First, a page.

You should apply heat tape to all exterior water supply piping & shu7toff valves. Also protect any interior water pipes that run along outside walls or anywhere that the temperature may drop below freezing.

How much heat tape you will need depends on the length, size & type of the pipe. You need to know the pipe length & diameter & the number of valves or faucets along the run. To determine how much heat tape you’ll require, consult the manufacturer’s guidelines.

CAUTION! Because you are basically wrapping an electrical wire around your water supply pipes, it’s very important that you:
- Read all instructions
- Use only laboratory-tested heat tape, authorized for use with manufactured homes.
- Do not cross the heat tape back over itself. This could overheat the tape and start a fire.

If your water supply piping is plastic, ONLY use automatic thermostatically controlled heat tape. Non-automatic heat tapes can damage plastic pipes, especially if the taped pipes are covered with insulation.

For this job you’ll need automatic heat tape (the kind with a thermostat), electrical tape, and pipe insulation (which could take the form of a waterproof insulated pipe jacket, or pipe insulation with vapor seal cover). Some heat tape kits combine several of these items.

STEP 1) Check pipes
Do not install heat tape over leaking pipes. Not only will a slow leak damage insulation, but it may also short out the heat tape. Pay particular attention when you check the pipe joints for leaks.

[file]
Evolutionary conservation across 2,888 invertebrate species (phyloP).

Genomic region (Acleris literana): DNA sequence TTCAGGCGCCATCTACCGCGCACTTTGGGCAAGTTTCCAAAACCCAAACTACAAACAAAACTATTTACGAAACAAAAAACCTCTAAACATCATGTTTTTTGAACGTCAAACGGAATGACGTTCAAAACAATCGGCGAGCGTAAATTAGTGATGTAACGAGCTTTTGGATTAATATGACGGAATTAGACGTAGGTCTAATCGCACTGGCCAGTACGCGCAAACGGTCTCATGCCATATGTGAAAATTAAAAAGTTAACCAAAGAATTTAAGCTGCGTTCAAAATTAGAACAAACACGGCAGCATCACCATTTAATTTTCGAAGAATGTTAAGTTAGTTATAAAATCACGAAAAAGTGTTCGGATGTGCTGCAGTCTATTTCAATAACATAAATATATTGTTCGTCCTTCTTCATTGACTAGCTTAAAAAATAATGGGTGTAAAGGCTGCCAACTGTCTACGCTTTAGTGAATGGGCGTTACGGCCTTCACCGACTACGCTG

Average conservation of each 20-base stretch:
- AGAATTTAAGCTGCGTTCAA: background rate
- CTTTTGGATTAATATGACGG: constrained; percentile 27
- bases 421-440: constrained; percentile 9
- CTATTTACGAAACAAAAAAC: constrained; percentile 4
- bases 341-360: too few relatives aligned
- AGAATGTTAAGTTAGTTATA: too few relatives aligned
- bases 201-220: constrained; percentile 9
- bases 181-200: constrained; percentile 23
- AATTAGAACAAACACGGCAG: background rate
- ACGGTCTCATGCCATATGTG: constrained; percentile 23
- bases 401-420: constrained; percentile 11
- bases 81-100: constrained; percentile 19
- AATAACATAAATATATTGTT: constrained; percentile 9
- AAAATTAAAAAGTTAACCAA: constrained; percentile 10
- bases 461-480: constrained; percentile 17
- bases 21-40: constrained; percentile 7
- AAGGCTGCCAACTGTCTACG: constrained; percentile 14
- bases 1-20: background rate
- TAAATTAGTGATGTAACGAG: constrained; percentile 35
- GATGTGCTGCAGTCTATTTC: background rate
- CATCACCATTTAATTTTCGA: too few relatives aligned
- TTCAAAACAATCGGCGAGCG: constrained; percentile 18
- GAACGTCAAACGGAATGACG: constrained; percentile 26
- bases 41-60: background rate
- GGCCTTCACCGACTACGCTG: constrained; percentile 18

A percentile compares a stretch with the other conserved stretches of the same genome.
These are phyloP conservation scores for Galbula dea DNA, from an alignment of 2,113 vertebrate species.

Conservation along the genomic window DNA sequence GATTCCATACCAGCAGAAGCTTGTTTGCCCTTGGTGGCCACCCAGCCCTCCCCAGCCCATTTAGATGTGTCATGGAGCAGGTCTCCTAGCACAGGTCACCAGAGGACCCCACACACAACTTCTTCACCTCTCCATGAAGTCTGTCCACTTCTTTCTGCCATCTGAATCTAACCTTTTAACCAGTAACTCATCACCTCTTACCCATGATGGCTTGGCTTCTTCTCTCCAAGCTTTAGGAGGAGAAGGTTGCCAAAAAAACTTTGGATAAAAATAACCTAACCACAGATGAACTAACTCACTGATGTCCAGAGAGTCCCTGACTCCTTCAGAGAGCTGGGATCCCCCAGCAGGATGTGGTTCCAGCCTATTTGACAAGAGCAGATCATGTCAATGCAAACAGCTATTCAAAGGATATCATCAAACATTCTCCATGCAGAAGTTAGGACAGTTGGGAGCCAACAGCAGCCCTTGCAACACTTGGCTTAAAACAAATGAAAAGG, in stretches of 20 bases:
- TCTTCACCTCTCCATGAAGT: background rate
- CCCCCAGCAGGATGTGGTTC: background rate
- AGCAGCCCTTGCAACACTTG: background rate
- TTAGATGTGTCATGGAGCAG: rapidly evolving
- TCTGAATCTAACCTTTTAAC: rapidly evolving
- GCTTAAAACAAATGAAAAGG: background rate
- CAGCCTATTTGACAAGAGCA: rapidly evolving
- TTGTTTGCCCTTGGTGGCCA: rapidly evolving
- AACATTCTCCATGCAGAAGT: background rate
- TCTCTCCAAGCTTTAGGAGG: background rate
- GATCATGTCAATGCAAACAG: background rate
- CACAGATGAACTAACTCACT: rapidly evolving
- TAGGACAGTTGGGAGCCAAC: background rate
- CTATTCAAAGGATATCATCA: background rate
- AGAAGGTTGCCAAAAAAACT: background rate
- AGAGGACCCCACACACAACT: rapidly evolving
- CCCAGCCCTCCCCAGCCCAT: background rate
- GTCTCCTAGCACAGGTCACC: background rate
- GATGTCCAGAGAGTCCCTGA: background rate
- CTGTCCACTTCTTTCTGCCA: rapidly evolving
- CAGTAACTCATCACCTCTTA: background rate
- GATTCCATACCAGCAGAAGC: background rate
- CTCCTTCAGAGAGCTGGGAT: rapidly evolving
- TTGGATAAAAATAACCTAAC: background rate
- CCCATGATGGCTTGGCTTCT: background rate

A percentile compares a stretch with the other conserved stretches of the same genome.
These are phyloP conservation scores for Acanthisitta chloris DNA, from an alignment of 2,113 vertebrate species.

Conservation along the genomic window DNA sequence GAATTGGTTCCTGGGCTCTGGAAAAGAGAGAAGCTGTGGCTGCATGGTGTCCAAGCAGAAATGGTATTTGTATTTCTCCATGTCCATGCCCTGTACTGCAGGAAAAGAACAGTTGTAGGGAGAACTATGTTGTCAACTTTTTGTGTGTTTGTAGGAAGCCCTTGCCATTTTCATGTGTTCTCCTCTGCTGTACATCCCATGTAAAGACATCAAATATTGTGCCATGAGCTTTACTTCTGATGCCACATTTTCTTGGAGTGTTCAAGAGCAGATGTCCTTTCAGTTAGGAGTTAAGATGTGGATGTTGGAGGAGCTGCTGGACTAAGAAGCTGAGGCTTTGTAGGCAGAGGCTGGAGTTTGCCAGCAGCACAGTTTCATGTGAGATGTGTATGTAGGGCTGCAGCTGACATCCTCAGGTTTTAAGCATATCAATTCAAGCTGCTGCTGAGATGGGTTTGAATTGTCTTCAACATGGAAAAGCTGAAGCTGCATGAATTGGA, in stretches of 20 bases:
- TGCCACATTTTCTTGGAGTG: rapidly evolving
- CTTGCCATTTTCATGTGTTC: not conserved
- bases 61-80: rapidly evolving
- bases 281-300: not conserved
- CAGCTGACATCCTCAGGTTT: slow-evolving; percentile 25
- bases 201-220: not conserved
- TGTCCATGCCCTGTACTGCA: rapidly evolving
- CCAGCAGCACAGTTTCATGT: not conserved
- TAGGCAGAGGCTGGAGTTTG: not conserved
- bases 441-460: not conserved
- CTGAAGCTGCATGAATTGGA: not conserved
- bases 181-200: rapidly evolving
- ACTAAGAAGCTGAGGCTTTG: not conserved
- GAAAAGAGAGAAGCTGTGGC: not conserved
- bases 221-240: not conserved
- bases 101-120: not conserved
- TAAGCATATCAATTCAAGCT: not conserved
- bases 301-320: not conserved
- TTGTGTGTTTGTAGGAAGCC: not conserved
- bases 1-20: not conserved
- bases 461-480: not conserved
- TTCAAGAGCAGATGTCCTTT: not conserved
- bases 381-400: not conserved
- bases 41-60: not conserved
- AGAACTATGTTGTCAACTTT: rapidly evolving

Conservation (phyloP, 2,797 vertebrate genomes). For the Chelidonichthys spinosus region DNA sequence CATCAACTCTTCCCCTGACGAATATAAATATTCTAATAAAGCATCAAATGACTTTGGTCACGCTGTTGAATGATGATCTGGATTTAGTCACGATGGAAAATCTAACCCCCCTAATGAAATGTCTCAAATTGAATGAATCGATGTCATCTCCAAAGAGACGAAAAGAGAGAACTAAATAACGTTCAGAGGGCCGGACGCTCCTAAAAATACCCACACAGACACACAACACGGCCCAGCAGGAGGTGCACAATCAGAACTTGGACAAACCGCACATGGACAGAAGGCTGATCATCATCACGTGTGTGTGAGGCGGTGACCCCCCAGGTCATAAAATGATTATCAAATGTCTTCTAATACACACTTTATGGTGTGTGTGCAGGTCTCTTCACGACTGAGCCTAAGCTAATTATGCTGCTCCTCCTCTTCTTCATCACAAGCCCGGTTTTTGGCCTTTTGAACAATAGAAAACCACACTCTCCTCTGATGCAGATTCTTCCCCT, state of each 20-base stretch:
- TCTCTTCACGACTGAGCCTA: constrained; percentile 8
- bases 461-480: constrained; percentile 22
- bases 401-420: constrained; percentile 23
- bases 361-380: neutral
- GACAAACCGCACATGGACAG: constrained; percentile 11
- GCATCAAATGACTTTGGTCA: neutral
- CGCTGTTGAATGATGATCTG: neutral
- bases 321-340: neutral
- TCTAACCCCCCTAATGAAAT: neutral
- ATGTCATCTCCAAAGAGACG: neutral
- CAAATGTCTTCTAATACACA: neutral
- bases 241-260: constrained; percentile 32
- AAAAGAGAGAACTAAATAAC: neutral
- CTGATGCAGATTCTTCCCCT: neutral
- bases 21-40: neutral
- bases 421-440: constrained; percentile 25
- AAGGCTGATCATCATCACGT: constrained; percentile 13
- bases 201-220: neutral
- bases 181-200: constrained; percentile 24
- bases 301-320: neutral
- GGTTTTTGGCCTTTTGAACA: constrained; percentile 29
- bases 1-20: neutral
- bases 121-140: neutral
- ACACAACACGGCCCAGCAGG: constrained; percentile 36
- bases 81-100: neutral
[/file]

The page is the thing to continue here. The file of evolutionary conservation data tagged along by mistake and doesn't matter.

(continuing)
STEP 2) Attach to pipe
Use only automatic heat tape, with heavy rubber insulation around the wires. Do NOT use non-automatic heat tape as this could damage plastic pipes. Start with the plug end next to the outlet & run the heat tape the entire length of the freshwater supply pipe. Also wrap the water pipe below ground level, to the frost level. Methods for attaching heat tape to the pipe vary. Some types
of heat tape wrap around the pipe, some run along one side of the pipe. Follow the manufacturer’s instructions.

STEP 3) Attach heat tape
Space wraps according to the manufacturer’s guidelines. Use electrical tape, not electrical wire, to hold he heat tape in place. It is very important that you never cross the heat tape back over itself; this creates a real fire hazard.

STEP 4) Insulate
It’s a good idea to cover the water pipe & heat tape with pipe insulation or pipe jacketing. If the insulation does not have a weather-protective
outer surface, you will need to cover it with a waterproof wrap.

STEP 5) Plug it in
Don’t forget to plug in your heat tape before the onset of cold weather. Do not use an extension Cord. The heat tape must plug directly into a Ground Fault Circuit Interrupter (GFCI) receptacle. You should find a GFCI protected outlet underneath your manufactured home, near the water Inlet. If not, you will need to install one.

Tips for safe heat tape installation
The life expectancy of heat tape ranges on usage. May tapes now have a thermostat that when the temperature drops below a certain degree, it will turn on.
• Heat tape should not be used over the thermal insulation or near flammable materials.
• Check heat tapes at least once a year
• When you purchase new tape, get the correct size for the intended job. Do not overlap or wrap at 90 degree or more
• Install according to the manufacture instructions. Not all heat tape can be used over plastic pipes.

**These important steps will help prevent future freezing.
This is just a helpful tool; please consult with a professional for advice